The one word that everyone dreads hearing from their doctor is “cancer”. The affects it has on our health, on our emotions, our family and our finances can be devastating. Unfortunately, people are hearing the diagnoses on an increasing level. Cancer rates are rising and have been for quite some time. There are many commonly accepted, as well as many not-so-commonly accepted, reasons for this alarming increase including, genetics and family history, diet, environment and smoking.
Overall, it is expected that 1 in 2 Canadians will develop cancer in their lifetime. Males have a 49% lifetime probability (or a 1 in 2 chance) of developing cancer. Females have a 45% lifetime probability (or a 1 in 2.2 chance) of developing cancer.
Specifically for females, 1 in 8 females expected to develop breast cancer in their lifetime. One in 14 females is expected to be diagnosed with lung cancer during their lifetime, and 1 in 16 is expected to be diagnosed with colorectal cancer. Canadian males are more likely to develop prostate cancer than any other cancer, with 1 in 7 males expected to be diagnosed with prostate cancer in their lifetime. After prostate cancer, lung and bronchus (lung) cancer has the next highest lifetime risk (1 in 11 males), followed by colorectal cancer (1 in 13 males).
Upon diagnoses there are many things that will run through our minds; “Will I recover?”, “How long will my treatment last?”, “Will my kids be okay?” or “How will my spouse cope?” as well as millions of other thoughts. But one aspect of our lives that cannot be forgotten during this difficult time is the impact it has on our finances. Many of us have put away savings for a “rainy day”, but not everybody has or can afford to do that. The impact a cancer diagnosis has on a family’s finances is significant. There are some out-of-pocket medical expenses, potential lost wages from not being able to work, a loss of secondary income from a spouse who may take time off work to support their loved one, and many, many more.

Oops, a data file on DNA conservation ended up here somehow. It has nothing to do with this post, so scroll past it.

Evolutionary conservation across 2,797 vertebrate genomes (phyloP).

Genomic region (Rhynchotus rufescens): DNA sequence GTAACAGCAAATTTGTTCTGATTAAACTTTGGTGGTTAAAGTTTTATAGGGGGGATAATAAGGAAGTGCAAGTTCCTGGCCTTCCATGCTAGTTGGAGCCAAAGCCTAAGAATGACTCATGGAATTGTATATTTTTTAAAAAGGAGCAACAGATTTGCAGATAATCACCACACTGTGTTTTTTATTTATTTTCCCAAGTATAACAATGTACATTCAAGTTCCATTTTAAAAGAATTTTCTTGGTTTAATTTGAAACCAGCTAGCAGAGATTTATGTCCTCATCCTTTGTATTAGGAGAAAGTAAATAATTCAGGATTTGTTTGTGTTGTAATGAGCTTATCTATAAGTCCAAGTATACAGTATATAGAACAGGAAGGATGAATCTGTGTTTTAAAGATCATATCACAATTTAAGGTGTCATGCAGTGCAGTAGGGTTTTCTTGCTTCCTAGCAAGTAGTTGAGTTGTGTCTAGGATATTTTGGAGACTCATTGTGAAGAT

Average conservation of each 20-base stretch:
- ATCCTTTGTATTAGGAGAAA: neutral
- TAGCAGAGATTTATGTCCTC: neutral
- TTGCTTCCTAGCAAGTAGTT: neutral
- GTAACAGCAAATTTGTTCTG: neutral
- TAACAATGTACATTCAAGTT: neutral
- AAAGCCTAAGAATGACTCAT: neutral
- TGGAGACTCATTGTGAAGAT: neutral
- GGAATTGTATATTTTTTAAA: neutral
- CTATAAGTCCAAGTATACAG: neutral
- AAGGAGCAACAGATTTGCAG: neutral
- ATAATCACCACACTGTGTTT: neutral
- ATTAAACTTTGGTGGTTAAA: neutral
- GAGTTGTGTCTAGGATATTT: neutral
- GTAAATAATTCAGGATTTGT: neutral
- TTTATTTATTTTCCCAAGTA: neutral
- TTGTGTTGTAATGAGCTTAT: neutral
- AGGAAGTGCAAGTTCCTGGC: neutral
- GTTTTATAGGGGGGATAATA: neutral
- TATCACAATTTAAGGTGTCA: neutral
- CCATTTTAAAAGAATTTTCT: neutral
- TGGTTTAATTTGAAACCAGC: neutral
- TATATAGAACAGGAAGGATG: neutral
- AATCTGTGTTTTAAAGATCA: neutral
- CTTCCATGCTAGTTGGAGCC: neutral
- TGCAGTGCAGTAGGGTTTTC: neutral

According to a 2013 study, a significant number of people claimed they would have a hard time meeting their expenses if there was a diagnosis of a critical illness. If a primary income earner had been diagnosed with a critical illness, 28% said they would immediately have a difficult time meeting their everyday expenses. Thirty-nine percent said they would have a hard time paying their expenses after several months, and finally only 33% said they would be able to cover their living expenses well into the future.
As part of any good financial plan, it is important to consider the impact of a critical illness when saving, when investing, retirement planning and/or managing your budget. It is essential to consider having critical illness insurance built into your financial security plans.
Critical illness insurance pays a tax-free lump sum payment when diagnosed with one of many covered critical illnesses. This payment can be the difference between recovering on your own terms versus recovering with financial implications that might reduce your savings or increase your debt.
Talk to one of our advisors today to see how a critical illness insurance policy can fit into your financial security plan.
 2013 Canadian Life Ownership Study